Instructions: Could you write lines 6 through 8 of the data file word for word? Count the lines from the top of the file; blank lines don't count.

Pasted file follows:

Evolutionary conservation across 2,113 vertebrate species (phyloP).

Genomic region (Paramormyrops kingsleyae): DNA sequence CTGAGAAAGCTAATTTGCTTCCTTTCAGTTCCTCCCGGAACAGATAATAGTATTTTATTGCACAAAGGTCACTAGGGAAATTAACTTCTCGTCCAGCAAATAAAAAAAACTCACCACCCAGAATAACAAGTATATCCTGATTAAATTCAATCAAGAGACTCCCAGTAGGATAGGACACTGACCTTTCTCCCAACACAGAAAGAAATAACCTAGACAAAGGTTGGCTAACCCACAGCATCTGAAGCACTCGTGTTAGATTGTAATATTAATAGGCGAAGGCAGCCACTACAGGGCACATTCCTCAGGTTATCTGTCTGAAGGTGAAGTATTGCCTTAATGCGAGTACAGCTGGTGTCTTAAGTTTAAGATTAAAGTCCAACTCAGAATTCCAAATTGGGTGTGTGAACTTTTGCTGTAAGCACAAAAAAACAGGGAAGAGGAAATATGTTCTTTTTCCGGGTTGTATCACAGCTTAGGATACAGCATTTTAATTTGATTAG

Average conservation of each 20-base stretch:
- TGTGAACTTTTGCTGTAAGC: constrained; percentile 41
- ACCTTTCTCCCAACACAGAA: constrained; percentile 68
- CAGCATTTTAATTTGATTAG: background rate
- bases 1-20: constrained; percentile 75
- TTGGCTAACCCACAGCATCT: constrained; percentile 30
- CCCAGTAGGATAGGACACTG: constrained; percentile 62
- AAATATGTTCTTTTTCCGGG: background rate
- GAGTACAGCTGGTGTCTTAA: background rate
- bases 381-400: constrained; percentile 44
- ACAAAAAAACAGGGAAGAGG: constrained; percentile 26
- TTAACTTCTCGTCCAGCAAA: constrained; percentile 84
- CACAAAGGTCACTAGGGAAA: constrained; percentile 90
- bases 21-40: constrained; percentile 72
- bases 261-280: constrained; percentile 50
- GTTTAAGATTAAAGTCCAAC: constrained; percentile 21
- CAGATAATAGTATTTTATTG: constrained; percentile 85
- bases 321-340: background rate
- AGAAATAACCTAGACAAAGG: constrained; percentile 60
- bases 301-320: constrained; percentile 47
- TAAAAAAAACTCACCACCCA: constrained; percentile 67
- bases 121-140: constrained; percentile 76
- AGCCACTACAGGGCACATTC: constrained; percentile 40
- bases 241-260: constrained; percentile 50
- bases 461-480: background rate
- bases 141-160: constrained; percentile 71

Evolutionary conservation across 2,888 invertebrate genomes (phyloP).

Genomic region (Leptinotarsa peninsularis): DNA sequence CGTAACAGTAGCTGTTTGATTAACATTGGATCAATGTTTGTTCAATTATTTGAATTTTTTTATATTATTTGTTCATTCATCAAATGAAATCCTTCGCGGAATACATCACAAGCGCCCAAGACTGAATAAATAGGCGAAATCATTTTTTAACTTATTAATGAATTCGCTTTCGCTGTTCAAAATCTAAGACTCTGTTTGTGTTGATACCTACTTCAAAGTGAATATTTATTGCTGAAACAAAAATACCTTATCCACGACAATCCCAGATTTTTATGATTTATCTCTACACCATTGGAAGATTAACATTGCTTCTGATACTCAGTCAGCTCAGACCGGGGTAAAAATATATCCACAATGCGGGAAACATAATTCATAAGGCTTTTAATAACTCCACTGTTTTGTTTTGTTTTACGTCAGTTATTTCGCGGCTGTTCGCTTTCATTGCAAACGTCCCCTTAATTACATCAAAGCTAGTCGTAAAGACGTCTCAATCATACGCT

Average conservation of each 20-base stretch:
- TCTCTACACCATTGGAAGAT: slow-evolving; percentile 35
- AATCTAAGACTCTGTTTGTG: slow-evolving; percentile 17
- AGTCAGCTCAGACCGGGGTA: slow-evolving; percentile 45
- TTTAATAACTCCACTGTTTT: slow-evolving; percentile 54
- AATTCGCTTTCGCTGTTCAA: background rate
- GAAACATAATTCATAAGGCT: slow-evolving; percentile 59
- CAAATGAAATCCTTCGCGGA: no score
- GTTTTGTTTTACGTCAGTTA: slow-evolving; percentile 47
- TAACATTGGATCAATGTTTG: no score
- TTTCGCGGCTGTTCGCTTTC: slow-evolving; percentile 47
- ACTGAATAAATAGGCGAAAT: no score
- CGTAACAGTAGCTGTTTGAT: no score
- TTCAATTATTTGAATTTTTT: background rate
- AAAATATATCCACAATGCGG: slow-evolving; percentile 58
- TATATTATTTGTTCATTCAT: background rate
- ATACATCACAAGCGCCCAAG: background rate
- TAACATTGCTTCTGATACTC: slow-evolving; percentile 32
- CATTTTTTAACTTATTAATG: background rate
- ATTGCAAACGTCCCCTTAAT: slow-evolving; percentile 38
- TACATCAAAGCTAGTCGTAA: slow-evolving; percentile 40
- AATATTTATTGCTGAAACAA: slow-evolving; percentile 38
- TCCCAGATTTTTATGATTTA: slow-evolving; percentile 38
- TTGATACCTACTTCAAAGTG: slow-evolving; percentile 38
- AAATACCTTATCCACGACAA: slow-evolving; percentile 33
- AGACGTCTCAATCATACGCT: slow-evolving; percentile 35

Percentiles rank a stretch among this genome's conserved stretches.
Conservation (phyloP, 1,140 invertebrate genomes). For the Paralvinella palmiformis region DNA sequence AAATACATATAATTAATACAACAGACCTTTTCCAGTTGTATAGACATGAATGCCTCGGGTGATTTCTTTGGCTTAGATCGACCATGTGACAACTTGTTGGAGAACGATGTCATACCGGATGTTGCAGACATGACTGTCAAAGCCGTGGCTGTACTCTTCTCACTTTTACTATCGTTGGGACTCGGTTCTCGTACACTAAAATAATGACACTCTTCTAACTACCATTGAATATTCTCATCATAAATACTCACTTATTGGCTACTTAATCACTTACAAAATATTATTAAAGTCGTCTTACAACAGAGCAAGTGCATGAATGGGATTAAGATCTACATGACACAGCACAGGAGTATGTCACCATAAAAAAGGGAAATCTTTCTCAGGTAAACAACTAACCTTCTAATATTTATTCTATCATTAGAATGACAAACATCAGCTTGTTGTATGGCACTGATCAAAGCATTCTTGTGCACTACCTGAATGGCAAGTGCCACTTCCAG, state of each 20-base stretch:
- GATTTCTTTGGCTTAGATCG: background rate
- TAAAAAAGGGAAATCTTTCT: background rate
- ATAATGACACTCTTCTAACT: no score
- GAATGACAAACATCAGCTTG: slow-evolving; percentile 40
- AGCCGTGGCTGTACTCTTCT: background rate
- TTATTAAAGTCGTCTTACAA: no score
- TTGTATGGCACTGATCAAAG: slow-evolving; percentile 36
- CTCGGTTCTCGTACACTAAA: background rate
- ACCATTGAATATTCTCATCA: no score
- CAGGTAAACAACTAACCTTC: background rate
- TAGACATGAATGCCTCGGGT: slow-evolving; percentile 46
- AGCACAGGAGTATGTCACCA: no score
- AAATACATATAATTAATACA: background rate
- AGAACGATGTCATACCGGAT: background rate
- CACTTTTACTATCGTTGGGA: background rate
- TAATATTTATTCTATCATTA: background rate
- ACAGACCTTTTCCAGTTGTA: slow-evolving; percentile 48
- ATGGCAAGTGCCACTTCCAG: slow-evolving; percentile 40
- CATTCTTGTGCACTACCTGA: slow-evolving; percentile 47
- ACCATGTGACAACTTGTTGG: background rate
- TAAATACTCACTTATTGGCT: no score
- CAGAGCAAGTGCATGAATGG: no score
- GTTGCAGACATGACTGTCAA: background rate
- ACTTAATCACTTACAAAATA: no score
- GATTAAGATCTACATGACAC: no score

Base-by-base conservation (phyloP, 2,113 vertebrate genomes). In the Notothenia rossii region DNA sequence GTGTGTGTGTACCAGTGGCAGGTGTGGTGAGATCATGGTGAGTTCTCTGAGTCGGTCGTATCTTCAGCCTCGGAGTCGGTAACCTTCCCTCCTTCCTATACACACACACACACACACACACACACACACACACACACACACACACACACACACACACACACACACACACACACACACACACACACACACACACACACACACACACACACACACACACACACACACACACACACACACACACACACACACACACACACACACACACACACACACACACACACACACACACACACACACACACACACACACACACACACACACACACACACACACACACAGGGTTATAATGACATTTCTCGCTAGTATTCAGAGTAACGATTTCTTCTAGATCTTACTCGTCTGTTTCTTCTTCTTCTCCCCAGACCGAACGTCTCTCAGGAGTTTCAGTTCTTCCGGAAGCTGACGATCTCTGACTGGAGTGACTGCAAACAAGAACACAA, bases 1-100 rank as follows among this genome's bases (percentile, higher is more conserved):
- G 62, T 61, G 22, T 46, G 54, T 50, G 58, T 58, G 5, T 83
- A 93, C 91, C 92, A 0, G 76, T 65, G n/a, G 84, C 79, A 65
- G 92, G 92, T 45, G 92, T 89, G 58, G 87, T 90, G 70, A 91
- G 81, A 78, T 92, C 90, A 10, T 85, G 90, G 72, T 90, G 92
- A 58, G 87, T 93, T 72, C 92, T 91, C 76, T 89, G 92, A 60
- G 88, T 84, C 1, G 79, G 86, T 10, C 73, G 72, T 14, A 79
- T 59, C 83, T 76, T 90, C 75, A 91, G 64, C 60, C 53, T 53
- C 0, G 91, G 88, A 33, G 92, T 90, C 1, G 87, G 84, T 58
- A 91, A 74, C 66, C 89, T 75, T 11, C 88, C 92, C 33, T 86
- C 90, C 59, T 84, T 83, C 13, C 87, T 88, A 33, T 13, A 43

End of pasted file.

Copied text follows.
- CAGCATTTTAATTTGATTAG: background rate
- bases 1-20: constrained; percentile 75
- TTGGCTAACCCACAGCATCT: constrained; percentile 30